9. ### vk6zgo Active Member

Jul 21, 2012
677
85
You should be able to determine the jnductance from the "ringing" you will see after the transitions of the square wave,knowing the value of the capacitance in the parallel resonant circuit.

For quite small inductances,the rise time of the calibration signal may be too long,& you will need another signal with a faster rise time.

Another thing to remember,is that if the frequency response of your Oscilloscope is insufficient,you may not be able to see the ringing.

10. ### w2aew Member

Jan 3, 2012
219
64
Here's a video that I did that shows exactly that - ringing a tank, measuring the frequency of the ringing, and calculating the inductance. The first part of the video shows one way to measure the value of a capacitor as well.

11. ### adam555 Thread Starter Active Member

Aug 17, 2013
858
39
For now, and until I finish putting together the function generator, that's the only reliable method that I could find to calculate the inductance of coils. All other methods give me different results for the inductors when I change the capacitors in the resonant circuit.

Thank you for posting those videos; I find them really helpful -especially the one about OpAmps-.

12. ### #12 Expert

Nov 30, 2010
16,013
6,528
Do you want to create oscillations or measure the inductance of the coils?

13. ### adam555 Thread Starter Active Member

Aug 17, 2013
858
39
I was actually doing both. I began testing oscillating circuits but had problems making them work because I was using coils that I found at home with unknown values; that's why I needed to find a way to calculate the inductance.

Found a simple way just using the oscilloscope's calibrating pulse: I put a capacitor in parallel with the coil and then used the ring after each pulse to calculate the inductance using the following formula:
$L = \frac{1}{4 \times \pi^{2} \times f^{2}_{r} \times C}$

I tested it by changing the capacitor and it seems to be working fine; it always gives the same value for a given coil.

Last edited: Sep 30, 2013
14. ### #12 Expert

Nov 30, 2010
16,013
6,528
OK. Never mind.

15. ### adam555 Thread Starter Active Member

Aug 17, 2013
858
39
There's one thing that would be really helpful: increasing the amount of times the tank circuit rings. For example: when I test tank circuits in simulators, they ring for a long time; but in real life they only oscillate about a couple of times. I tried using a resistor to see if I can slow down the rate at which the energy that bounces back and forth between the coil and the capacitor is lost; but it doesn't work.

Is there any way to make the tank oscillation go on longer, without interfering with the resonant frequency?

Also, I noticed that some coils work best with smaller capacitors, and some with bigger capacitors. Is there any formula to calculate which capacitor size works best with each coil size?

16. ### #12 Expert

Nov 30, 2010
16,013
6,528
This is something I hacked together with parts I had laying around. It measures inductance. It measures inductance repeatedly, as long as you want to leave the signal generator and the 'scope on.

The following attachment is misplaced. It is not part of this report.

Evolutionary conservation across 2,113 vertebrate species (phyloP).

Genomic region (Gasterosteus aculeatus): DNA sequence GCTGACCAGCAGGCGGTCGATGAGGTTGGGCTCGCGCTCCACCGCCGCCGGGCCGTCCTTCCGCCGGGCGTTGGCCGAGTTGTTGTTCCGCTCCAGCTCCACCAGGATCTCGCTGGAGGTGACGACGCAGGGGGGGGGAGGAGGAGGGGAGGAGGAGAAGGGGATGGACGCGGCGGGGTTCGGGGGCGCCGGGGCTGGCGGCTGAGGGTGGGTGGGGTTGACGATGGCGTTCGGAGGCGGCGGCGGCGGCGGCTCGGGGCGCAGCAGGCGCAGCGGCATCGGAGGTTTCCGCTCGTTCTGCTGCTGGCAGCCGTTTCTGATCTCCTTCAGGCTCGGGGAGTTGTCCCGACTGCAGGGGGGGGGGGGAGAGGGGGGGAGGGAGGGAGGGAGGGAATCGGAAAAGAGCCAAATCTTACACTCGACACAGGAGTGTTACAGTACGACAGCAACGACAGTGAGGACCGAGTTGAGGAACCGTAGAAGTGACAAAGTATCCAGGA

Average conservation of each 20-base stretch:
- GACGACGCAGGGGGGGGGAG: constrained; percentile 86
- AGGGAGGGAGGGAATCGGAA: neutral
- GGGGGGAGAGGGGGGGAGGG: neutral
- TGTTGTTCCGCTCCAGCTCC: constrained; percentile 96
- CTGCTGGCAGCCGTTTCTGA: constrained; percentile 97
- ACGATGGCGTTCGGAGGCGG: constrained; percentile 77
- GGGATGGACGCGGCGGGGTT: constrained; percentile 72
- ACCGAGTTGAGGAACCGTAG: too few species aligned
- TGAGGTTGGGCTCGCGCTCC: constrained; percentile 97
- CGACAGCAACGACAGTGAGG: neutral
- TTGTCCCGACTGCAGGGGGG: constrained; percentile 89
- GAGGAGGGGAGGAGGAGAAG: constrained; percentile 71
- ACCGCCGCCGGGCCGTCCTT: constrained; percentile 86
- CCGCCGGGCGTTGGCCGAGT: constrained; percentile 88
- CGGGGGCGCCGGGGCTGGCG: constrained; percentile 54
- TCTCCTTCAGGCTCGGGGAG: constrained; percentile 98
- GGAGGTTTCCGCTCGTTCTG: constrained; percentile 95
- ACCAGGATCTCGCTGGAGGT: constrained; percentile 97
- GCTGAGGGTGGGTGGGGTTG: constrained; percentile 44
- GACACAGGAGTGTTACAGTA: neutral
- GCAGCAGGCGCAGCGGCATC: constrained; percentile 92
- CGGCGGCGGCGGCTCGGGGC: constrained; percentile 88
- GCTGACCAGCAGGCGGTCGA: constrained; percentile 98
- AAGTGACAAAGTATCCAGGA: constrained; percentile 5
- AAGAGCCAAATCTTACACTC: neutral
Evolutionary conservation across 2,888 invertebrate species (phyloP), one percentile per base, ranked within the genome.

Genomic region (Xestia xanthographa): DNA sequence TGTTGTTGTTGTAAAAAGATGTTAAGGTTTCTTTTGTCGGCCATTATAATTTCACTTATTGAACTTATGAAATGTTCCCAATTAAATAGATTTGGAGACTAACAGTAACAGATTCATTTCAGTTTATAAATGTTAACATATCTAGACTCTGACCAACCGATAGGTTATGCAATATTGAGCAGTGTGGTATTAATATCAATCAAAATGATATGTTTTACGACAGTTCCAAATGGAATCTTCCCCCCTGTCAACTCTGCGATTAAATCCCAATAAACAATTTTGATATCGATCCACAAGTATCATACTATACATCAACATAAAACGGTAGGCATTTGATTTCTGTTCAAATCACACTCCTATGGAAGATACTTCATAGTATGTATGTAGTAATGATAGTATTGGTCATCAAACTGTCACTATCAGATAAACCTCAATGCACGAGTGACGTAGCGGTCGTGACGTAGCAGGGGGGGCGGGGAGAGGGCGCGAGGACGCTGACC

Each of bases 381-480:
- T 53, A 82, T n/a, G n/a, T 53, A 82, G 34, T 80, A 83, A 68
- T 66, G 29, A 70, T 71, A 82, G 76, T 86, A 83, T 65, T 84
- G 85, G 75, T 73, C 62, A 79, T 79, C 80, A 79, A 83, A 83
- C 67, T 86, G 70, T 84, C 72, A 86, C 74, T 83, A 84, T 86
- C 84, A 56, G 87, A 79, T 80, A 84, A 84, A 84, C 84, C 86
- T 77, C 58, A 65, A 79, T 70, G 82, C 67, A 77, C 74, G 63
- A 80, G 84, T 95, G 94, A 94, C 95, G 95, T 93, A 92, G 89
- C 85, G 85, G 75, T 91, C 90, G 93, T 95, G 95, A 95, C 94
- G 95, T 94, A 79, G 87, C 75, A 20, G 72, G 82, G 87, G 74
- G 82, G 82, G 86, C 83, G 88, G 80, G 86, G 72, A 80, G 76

17. ### adam555 Thread Starter Active Member

Aug 17, 2013
858
39
I had a look at your blog some time ago, but couldn't try that circuit since I didn't even have an oscilloscope at that time. It's on my list though for when I finish putting together a function generator.

18. ### JoeJester AAC Fanatic!

Apr 26, 2005
3,311
1,108
Place a series resistor between a single pulse generator (1 uS or so) and the parallel L and C circuit.

The natural resonance frequency will be dampened, but you can get the time of that frequency.

Convert time to frequency, plug that into your formula, and calculate the L.

See circuit below ... I used both a 1uF and a 4.7 uF capacitor, measured the time, and calculated L. The calculation was 1.02 mH ... roughly 2 percent error.

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19. ### adam555 Thread Starter Active Member

Aug 17, 2013
858
39
That's how I was doing it, but using the 1Khz calibrating pulse from the oscilloscope instead of a generator.

I had tested it before with the series resistor, but I only get a 5% increase in the duration of the ring; barely perceptible.

In my case it works best with capacitors between 100nF and 470nF; though the coils I was testing are quite small -a couple of up to was 345μH, and the a lot of small ones that I can barely test. I just found a couple more of 560μH, and a big one which just measured around 9mH -and which generates a ring with a cycle bigger than the one produced by the 1Khz pulse.

I also noticed that coils with a core produce a lower frequency ring -which would imply a greater inductance- but the rings are quite short -as if the energy was lost faster-. Is this consistent with how coils work?

20. ### w2aew Member

Jan 3, 2012
219
64
Yes, core materials are used to increase the inductance of the coil. The ring dies out due to losses in the circuit - wire resistance, other resistors, core losses, etc.